Just like dial-up modems fooled voice networks into thinking they were carrying voice (and not data), curtailment fools the grid system into thinking renewable energy is just another form of smooth fossil fuel. Ironically, Bitcoin and a host of other disruptive technologies may put an end to this just like the world wide web did.
Renewable Energy Inversion
Last year, I read two fascinating reports that got me thinking about an inversion in energy infrastructure.
One report from Node Blockchain takes a look at the positive externalities of Bitcoin. It outlines how the international network of proof-of-work miners are incentivized to use energy efficiently. Another one published by CoinShares demonstrates how over 70 percent of the energy used by Bitcoin miners is green. In addition, most miners deploy their mobile data centers close to stranded green power plants or ones with a high degree of curtailment.
I thought to myself, “could Bitcoin and other emerging technologies help create an infrastructure inversion for renewable energy?”
“If so, how would it happen?”
After some research and careful thought, I have a working hypothesis.
I believe we need three ingredients to come together for this to happen. First, we need a catalyst that increases the demand for renewables. Second, we need a global smart-grid designed to carry renewable energy. Finally, we need business model innovation in the renewables space.
Surprisingly, all three of these components have already begun to take root.
First, the Paris Agreement on climate change is a seed for global transformative change in the energy sector. Energy demand in the world is set to increase by 30 percent by 2040 according to the International Energy Agency. Several nations who’ve signed the Agreement now have national mandates for more sources of renewable power.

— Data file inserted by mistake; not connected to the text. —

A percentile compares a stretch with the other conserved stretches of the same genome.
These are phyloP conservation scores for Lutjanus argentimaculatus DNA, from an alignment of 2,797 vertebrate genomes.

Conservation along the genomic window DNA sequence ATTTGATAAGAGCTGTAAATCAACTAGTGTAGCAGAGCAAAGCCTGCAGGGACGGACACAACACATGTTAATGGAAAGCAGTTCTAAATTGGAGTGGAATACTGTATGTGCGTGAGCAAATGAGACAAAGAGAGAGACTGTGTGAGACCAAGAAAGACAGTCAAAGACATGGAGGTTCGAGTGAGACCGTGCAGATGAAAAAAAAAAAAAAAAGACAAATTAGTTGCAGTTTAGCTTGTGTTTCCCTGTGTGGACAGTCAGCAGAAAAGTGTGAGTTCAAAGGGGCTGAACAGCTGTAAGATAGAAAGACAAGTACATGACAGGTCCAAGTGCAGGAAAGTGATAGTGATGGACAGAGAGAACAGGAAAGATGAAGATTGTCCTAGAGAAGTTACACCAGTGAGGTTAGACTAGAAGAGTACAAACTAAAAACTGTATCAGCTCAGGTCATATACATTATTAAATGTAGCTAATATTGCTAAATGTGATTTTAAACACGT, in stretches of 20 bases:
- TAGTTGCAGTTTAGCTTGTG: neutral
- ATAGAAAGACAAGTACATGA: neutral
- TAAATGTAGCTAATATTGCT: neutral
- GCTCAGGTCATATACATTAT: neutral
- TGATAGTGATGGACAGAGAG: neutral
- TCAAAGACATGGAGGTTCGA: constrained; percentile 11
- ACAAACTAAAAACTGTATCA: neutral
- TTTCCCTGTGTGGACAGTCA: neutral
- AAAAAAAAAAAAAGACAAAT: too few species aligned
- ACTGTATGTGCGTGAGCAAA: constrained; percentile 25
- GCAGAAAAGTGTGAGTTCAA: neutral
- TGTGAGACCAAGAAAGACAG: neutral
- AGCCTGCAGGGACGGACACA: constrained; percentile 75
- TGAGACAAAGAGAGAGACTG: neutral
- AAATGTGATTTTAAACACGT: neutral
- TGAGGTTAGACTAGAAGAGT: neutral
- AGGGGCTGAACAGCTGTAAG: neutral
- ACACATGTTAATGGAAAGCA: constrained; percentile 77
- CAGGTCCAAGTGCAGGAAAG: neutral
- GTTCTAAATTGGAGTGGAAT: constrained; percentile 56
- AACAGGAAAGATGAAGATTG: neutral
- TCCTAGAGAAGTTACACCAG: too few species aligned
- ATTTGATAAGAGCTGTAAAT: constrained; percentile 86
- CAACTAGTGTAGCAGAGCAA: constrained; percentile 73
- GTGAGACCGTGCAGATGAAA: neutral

Next, technologies like AI, microgrids, IoT, 5G, and the blockchain are all joining forces to create a new smart-grid infrastructure that senses energy needs in near real-time and diverts them appropriately.
And third, new high-performance, ASIC-based data centers — consuming energy to run AI algorithms and perform calculations that secure the blockchain — could be a real solution to curtailment. In fact, as 5G comes online making high-speed internet access ubiquitous, it increases the opportunity to place these data centers close to remote power plants.
Finally, an emerging approach to renewable energy development that combines power generation plants with data centers is taking hold — it’s called “vertical integration.”
Power plants can now be built with their own embedded solution to curtailment. High-performance, mobile data centers can be placed near these plants to provide blockchain computing, AI, machine learning, or graphics rendering applications to a global user base. Developers can now generate a higher return from this combination of energy sales and computing services — making these projects more financially viable.
Bill Gates often says, “We always overestimate the change that will occur in the next two years and underestimate the change that will occur in the next ten.” I agree with this sentiment. It was true for the Internet. It was true for the smartphone.
One should never underestimate the power of disruptive technology. You could easily wake up tomorrow and suddenly everything is different.
While the world debates the merits of the blockchain, digital money, or a new trustless financial system, a quiet revolution may already be underway. A sustainable future for our children may be within reach thanks to a recurring phenomenon.
It won’t be long before we are sitting in our smart homes, eating popcorn, discussing how infrastructure inversion killed fossil fuels.
I can’t wait!